Poster Session D, Monday, March 25, 8:00 – 10:00 am, Pacific Concourse
Neuroaesthetics: the emerging neuroscience of the nexus of art and philosophy, with implications for the economics of the visual arts
Martin Goldstein1, Kelly Adams, Jonsara Ruth2; 1Icahn School of Medicine at Mount Sinai, 2Parsons School of Design
Background: The trans-disciplinary field of neuroaesthetics has developed over the past decade, ambitiously attempting to bridge contemporary neuroscience and aesthetics. Efforts have focused on identifying neural mechanisms mediating the perception of fundamental features timelessly defining aesthetic value across artistic modalities. Potential import of neuroaesthetic studies is profound and impactful, with implications ranging from informing the neural underpinnings of aesthetics to the market valuation of art. For the purpose of this study, we focus on the neuroaesthetics of visual fine art. Methods: To inform paradigm development advancing this nascent field, we performed a metanalysis of reported data via searching the National Library of Medicine using the term “neuroaesthetics”. We then limited this search to solely visual-modality fine arts. Results: Ninety-three citations were initially identified. Restriction to visual modality-only yielded a subset of 33 publications. Of these, only 9 citations represented original empirical investigations. These studies range across functional neuroimaging, neuromodulatory, and neuroendocrinologic methodologies. Metanalysis of these studies suggests a prefrontal, parietal, occipital neural network activated by complexly-layered cognitive-visual-emotional processes recruited during evaluation of visual art. Discussion: Neuroaesthetics is indeed a new field, with reports only first appearing in 2008. Neuroaesthetics’ nascency is owing to the complexity of both the phenomenology of aesthetic experience and the challenge of probing its neural substrates. While a visual-evaluative neural network has been tentatively identified, significant theoretical development and methodologic refinement is required to meaningfully advance neuroaesthetics, including its application to determining socio-historical-independent features of visual art which inform sustainable artistic value.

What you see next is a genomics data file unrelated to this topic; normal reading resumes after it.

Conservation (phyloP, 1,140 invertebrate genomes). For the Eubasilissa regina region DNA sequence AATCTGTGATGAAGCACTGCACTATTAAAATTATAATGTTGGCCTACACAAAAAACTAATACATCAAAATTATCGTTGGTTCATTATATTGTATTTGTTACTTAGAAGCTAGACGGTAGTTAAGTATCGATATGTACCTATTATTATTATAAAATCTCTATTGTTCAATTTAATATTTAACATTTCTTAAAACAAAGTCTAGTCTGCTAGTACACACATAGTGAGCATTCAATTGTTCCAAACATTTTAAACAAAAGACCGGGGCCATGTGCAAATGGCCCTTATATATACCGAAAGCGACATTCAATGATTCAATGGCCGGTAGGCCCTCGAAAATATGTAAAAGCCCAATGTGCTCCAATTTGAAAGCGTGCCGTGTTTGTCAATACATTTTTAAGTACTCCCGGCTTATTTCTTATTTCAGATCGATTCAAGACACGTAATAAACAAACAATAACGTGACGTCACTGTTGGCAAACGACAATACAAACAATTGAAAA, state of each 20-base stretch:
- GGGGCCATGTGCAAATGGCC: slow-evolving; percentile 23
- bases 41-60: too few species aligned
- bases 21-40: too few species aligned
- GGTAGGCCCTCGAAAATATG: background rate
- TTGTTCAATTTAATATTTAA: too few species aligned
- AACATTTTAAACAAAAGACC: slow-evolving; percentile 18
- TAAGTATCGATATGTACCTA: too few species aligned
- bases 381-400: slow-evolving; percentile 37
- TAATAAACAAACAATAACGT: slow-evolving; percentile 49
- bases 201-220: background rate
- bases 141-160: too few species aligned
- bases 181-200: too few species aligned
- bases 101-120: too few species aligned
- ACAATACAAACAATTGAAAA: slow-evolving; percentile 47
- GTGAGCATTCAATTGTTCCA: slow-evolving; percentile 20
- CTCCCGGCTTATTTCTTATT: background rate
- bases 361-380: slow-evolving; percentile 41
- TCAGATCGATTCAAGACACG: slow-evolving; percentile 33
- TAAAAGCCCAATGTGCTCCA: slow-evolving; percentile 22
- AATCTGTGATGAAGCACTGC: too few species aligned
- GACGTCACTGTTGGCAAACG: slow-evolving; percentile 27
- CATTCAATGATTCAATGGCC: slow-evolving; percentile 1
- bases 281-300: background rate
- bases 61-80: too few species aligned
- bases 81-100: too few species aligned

Topic Area: EMOTION & SOCIAL: Emotional responding